What’s it Gonna Take to Start a PERM Division?

Sep 1, 2007

It is a great time to be in this industry! The future is both exciting and distinctly different from recent years. There is room for all kinds of services offered by professionals who find, evaluate, and place people. In my opinion there has never been a better time to engage in both full-time direct placement and supplemental temporary staffing, simultaneously.

Everything from CEO briefings to The Wall Street Journal to CNN suggests that a top strategic initiative of many companies is to hire not only new talent, but also the right talent. Even with the diminishing available talent pool in this country, and the tempting message about the lower costs of skilled and unskilled offshore labor providers, I anticipate that employers will put their money toward hiring solid people and creating positions that leverage opportunities to innovate, compete, and achieve corporate objectives. In my 22 years of running a staffing and placement desk/company, my observation of this talent “shortage” is that clients are demanding more, not less, and are unwavering in their expectations to attract and hire “difference makers” and “key contributors.”

This not only adds opportunity for temporary-service firms to cash in on supplementing those vacancies while their clients hold out for the right hire, but it also affords a magnitude of opportunity for the human resources service provider that masters the fit and executes in a manner that continually provides that fit to their customers. It provides even more opportunity to companies that can effectively do both.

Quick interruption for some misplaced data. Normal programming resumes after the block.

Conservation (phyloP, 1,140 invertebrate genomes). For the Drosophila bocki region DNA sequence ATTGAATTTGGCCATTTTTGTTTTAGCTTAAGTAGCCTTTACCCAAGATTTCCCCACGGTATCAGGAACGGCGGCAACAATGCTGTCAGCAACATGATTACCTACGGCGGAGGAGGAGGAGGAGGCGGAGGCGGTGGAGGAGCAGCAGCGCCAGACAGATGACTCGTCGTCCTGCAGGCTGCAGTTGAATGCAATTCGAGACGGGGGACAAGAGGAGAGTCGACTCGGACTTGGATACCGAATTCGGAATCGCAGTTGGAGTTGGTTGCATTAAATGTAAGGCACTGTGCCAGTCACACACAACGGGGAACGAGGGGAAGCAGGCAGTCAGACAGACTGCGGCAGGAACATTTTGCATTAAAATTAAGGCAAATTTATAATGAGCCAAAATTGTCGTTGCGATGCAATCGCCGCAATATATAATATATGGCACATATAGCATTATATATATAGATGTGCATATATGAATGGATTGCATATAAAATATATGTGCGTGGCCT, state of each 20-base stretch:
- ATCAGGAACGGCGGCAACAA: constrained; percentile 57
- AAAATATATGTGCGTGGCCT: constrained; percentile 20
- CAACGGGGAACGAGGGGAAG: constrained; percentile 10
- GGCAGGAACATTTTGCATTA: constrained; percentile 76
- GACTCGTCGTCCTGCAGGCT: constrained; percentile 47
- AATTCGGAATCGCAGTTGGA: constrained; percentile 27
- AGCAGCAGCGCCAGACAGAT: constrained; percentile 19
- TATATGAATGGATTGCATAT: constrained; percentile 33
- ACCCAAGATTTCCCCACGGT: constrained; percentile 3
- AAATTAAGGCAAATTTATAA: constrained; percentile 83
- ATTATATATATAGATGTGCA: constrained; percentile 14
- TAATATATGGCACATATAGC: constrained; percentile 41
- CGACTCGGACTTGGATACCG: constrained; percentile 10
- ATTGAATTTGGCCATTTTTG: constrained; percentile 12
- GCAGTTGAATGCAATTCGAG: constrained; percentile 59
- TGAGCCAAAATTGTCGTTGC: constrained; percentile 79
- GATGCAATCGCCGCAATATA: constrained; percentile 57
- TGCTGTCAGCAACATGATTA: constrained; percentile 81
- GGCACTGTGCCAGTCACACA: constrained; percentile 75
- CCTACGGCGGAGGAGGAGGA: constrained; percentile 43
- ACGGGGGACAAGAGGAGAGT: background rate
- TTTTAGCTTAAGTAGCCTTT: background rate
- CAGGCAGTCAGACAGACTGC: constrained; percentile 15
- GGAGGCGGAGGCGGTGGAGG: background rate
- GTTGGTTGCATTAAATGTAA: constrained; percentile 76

Consider that unemployment is as low as most of us have seen it. Our candidates are fully aware that the opportunity to work, and work full-time, is there if they so choose. They are becoming choosier. If at all hirable, most candidates who want a full-time job are interviewing for perm positions, even while temping for you. So, offering perm placement to your temporary talent pool is just good common, as well as business, sense. It tells your temporary employees that you have their best interest at heart and are always on the hunt for a full-time job for them, and it gives you unique leverage as the current employer who will serve as the reference. Temp employees whose intention is to have you give them a good recommendation make the very best type of temporary workers.